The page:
I hadn’t planned on writing about crosses today. Sometime around the Exaltation of the Cross (September 14), I’d snapped a picture of the old hymn “Take Up Your Cross” (below) with the idea that I’d return to it. Maybe meditate on crosses and the words of the hymn. (Or spend ten uninterrupted seconds considering, which is what passes for meditation in my life these days.)
Today I was going to share an advance review of The Young Messiah. But my screening link didn’t work last night. Then Monday happened. Someone had to scramble for a hat for Dr. Seuss Week at school. One kid missed the bus. I discovered our kids’ puzzle pieces were dumped together in the bottom of a cardboard box. Again. I had nothing to write for #MondayBlogs. And my husband and I argued about the state of our house, yet again.
To be truthful, while I’d like to chalk it all up to Monday, there’s nothing unique about the day, even if it is Leap Day. It’s every day. And really, it’s not so bad. We’re in good health. Our finances are okay. We’re blessed in innumerable ways, so many there’s no room for complaint or deprivation of any sort.
Yet those crosses. The little niggling ones. The big ones that weren’t anticipated. The ones that steal hope. The whispers that come with them saying, “Things will never change. It will never be better. This insufferable cross will be lashed to your back until you take your final breath.”
The temptation is to throw back a dose of positive thinking. Work harder, work smarter, be better, do better, pray more, et cetera, and kick that cross to the curb. The discipline and positivity are good as far as they go, but to think the crosses will ever disappear is delusion at best.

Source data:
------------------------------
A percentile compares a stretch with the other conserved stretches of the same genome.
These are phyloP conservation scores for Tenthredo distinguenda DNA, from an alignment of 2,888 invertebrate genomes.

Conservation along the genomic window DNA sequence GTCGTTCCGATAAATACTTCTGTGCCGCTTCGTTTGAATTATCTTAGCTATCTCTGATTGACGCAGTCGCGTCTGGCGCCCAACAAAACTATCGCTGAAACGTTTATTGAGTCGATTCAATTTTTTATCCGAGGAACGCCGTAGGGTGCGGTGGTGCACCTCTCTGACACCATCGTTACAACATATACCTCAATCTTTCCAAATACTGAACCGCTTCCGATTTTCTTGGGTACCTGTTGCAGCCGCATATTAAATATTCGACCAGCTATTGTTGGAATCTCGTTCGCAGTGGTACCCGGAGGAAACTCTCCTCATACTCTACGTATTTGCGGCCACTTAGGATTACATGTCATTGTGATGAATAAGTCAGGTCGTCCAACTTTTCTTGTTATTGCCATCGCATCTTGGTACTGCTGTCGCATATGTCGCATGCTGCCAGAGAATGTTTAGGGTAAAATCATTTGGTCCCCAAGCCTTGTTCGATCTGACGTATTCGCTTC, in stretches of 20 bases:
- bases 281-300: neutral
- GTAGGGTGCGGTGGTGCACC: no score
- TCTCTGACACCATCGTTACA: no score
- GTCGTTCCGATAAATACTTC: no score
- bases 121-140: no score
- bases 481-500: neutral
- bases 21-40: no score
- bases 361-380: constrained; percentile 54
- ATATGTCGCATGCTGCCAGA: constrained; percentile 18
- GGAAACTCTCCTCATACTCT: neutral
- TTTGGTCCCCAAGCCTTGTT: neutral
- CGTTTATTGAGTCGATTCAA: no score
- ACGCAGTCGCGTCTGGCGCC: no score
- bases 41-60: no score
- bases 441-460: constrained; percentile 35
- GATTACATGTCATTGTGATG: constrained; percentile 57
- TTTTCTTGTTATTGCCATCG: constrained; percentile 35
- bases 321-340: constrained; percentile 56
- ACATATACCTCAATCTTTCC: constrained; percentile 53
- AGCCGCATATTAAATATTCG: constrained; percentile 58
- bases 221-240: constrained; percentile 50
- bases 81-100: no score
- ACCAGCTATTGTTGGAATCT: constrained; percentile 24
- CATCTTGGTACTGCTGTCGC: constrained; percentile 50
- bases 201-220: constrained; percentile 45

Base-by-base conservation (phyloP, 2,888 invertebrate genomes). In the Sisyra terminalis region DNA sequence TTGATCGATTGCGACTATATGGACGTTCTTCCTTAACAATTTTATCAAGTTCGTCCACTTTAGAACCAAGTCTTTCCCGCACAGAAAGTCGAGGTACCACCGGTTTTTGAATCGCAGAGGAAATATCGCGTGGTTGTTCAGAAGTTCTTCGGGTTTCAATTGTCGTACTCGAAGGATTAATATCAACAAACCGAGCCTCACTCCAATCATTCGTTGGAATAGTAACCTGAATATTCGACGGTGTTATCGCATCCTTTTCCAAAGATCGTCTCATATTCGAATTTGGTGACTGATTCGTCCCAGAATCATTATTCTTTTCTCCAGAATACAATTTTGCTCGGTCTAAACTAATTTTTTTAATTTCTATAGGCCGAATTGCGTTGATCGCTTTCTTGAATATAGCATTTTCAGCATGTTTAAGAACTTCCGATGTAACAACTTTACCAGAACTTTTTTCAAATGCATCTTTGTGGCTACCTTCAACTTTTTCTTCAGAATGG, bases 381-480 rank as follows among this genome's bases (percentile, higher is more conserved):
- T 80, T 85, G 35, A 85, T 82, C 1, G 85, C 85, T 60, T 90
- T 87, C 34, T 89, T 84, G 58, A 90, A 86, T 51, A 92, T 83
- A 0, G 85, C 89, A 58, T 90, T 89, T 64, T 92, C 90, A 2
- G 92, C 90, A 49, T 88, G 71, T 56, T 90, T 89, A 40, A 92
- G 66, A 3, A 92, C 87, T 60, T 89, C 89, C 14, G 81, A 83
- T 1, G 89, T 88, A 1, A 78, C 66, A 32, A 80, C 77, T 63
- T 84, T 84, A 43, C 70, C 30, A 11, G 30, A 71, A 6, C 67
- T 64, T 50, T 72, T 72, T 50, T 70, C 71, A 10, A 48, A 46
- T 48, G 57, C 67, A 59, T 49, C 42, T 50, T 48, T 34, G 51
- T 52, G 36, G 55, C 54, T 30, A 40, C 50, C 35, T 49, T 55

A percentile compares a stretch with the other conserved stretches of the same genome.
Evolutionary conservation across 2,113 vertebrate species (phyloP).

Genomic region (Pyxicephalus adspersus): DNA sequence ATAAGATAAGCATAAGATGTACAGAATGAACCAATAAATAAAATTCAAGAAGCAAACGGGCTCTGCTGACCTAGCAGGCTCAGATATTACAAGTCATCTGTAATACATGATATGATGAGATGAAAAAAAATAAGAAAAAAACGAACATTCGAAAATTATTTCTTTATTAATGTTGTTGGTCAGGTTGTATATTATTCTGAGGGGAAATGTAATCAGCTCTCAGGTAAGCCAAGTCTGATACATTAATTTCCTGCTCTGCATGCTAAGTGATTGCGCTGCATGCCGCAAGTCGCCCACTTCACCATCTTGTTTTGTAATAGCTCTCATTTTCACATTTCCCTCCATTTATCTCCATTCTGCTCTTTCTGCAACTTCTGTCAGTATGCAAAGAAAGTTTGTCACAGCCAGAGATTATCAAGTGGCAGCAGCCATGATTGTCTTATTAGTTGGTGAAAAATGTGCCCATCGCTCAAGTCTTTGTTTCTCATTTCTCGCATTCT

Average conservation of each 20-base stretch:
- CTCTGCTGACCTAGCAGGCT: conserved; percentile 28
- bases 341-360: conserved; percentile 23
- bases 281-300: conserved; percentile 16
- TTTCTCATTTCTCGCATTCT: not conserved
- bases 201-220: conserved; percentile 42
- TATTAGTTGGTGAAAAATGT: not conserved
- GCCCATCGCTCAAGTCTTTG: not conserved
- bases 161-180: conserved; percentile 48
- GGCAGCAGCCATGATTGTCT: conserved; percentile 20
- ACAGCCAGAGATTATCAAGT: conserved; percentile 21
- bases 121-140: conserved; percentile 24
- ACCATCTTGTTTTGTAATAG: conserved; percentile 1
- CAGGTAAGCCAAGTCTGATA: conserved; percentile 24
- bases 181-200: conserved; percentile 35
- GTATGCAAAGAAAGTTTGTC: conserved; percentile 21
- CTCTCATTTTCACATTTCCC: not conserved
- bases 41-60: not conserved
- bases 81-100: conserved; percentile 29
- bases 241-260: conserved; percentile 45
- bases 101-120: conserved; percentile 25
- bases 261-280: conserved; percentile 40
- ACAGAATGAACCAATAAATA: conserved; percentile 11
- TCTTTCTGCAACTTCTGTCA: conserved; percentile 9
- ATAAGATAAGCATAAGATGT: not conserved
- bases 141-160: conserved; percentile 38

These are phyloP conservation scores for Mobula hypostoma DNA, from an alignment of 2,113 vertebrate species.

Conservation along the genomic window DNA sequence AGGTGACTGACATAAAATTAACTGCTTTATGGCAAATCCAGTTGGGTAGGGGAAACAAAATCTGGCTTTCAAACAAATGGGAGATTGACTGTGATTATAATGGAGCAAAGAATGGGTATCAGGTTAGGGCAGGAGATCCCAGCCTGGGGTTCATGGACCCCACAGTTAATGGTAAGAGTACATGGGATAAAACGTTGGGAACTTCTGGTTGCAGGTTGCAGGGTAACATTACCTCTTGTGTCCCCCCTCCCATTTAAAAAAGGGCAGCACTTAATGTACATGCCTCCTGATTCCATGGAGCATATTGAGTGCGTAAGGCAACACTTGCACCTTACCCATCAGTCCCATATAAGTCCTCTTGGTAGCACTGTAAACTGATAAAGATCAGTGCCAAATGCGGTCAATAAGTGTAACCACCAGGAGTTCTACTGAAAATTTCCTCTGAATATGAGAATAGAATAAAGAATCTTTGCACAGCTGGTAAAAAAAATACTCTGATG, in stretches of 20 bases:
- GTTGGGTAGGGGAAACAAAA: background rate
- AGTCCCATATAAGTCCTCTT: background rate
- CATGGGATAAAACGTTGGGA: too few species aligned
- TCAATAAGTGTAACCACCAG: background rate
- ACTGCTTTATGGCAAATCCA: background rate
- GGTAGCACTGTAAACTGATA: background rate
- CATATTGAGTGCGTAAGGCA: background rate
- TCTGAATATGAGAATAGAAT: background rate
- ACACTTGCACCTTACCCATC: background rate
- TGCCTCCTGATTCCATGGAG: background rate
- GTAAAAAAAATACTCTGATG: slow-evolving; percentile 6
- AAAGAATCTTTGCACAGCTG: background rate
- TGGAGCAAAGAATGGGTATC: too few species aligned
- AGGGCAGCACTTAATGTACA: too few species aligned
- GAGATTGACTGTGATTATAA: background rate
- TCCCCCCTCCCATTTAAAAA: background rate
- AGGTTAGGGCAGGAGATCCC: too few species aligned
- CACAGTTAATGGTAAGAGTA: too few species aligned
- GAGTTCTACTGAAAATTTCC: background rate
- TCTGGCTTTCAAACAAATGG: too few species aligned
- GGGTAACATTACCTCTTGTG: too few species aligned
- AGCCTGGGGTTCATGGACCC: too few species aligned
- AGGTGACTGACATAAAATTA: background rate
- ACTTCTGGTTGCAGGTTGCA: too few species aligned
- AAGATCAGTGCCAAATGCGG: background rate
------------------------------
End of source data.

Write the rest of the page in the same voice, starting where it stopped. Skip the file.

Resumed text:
Then he said to all, “If anyone wishes to come after me, he must deny himself and take up his cross daily and follow me.”
The word “daily” is unique to Luke’s Gospel. Where a near identical verse appears concerning the conditions of discipleship in Matthew’s Gospel, it could be taken as referencing Jesus’s imminent persecution. Luke reminds us that suffering for us is not once and done. It’s the normal course of life.
We have crucifixes hanging in multiple rooms in our home, and yet I forget.
How do we climb ladders? One rung at a time, moving hand then foot, then hand and foot again.
Jesus fell three times under the weight of his cross, yet I’m confounded and disappointed when I fall. He gets up, and so must I. Again. And again.
Because what follows? At the end of the wooden ladder, beyond the foot of the wooden cross?
“Take up your cross and follow Christ,
Nor think till death to lay it down;
For only they who bear the cross
May hope to wear the glorious crown.”
How do you feel about having to take up your cross daily?
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